Real and virtual crisis
The PIIGS (Portugal, Ireland, Italy, Greek and Spain) crisis scares global financial markets and European governments are preparing to take new measures to prevent the worst (for Italy, we talk about a maneuver that, between spending cuts and new taxes, will weigh 25 billion euros over three years in the pockets of Italians). Collapse worldwide quotes of companies of the most diverse sectors, first of all those of high-tech industries, grew considerably in the preceding months. How this has reflected on companies like Linden Lab engaged in the business of virtual worlds, but not yet listed? It’s clear that a decline in market delays any possible listing, while the economic crisis tends to diminish income and requires to be very careful with costs.
Some projects like There.com closed, others attempt to take the opportunity to increase their users with new offers or improving their products (Linden Lab has already indicated that this quarter will finally give the ability to import meshes, ie 3D objects created with software such as Maya or 3D Studio Max, and that there will transition to the new physics engine Havok 7, already being tested in beta grid). In more strictly financial terms on Sharepost (http://www.sharespost.com) you notice since a few days a proliferation of proposals for sale of shares in companies active in the web2.0 like Facebook, LinkedIn, Playdom and the same Linden Lab, of which are currently are for sale up to 114,000 ordinary shares (approximately 0.18% of capital) at prices from 4 to $ 7.25 each, and just under 110,000 preference shares of Class B (at $ 5 each).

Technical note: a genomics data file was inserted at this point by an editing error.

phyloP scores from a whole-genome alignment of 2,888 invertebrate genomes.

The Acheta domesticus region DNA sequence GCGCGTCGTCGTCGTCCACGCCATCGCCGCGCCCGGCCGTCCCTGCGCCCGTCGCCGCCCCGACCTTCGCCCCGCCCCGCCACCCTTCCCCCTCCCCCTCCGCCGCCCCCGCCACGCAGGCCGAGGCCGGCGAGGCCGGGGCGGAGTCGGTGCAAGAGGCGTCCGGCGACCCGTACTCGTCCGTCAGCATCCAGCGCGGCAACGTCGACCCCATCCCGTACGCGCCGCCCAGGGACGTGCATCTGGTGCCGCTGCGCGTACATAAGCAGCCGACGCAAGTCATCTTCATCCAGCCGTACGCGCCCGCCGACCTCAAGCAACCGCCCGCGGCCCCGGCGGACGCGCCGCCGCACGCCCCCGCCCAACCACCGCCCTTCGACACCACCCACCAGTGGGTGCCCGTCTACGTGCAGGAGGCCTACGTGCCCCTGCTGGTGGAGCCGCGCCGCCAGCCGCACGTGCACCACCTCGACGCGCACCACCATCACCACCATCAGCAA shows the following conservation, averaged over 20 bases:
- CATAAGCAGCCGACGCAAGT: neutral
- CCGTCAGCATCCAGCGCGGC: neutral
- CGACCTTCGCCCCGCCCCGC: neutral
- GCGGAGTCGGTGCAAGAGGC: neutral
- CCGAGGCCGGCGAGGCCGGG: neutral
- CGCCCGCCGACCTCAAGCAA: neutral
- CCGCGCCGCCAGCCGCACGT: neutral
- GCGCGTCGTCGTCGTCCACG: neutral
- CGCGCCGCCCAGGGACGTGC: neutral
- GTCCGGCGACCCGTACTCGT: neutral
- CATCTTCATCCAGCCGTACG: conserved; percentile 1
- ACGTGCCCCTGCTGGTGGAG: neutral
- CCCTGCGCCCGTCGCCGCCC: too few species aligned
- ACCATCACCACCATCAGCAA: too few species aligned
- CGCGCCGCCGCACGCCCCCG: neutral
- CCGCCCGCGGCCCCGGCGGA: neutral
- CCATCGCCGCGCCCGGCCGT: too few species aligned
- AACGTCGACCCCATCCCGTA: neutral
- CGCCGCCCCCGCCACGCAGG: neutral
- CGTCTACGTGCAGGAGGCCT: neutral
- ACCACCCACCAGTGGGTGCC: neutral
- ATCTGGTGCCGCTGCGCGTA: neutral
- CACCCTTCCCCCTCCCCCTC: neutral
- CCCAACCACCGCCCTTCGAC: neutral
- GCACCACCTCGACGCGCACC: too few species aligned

At these prices the implicit evaluation of Linden Lab oscillates from 256.8 to 465.45 milion dollars, compared with a nominal capital of 64.2 million fully diluted (including 28.8 million paid in three financing rounds by some venture capitalfunds) but also compared to $ 1.1 billion representing the estimated value of the company in April 2008, at the arrival of new Ceo Mark Kingdon, aka M Linden (http://www.businessinsider.com/companies/linden-lab), although it has increased over the regions connected to the grid (31,286 May 7, 2010, of which 24,793 leased to private users, against 14,597 of May 5, 2008) and the monthly fees collected (currently about 6.25 million U.S. dollars compared with about 5 million two years ago).
So what happened? Actually are declining sales of Linden dollar (particularly through LindenX) in the first quarter should have brought into the Californian company’s cash just over one million compared to about $ 1.6 million two years ago, but above all no one would now dream of applying multiples of 10-15 times the revenue estimate for the value of a company as it was 2 years ago, at least with these financial uncertainties. A problem that still does not seem to relate to whom, among the employees of Linden Lab, has been entitled (in 2000) to subscribe stock options at 9 cents per title and now tries to discard at prices from 45 to 80 times higher.
If they can do for them the virtual worlds will nevertheless be the best possible way, but remains to be seen whether it will become for those who buy their shares now that the growing competition from other virtual worlds as Blue Mars (developed by Avatar Reality, a company who took over as chief financial officer John Zdanowski, which already covered the same role at Linden Lab, where he was also known as Z Linden) or IMVU (who has recruited another former Linden, David Fleck, vice president of marketing with the role) makes it uncertain the earning prospects of each company.ShareThis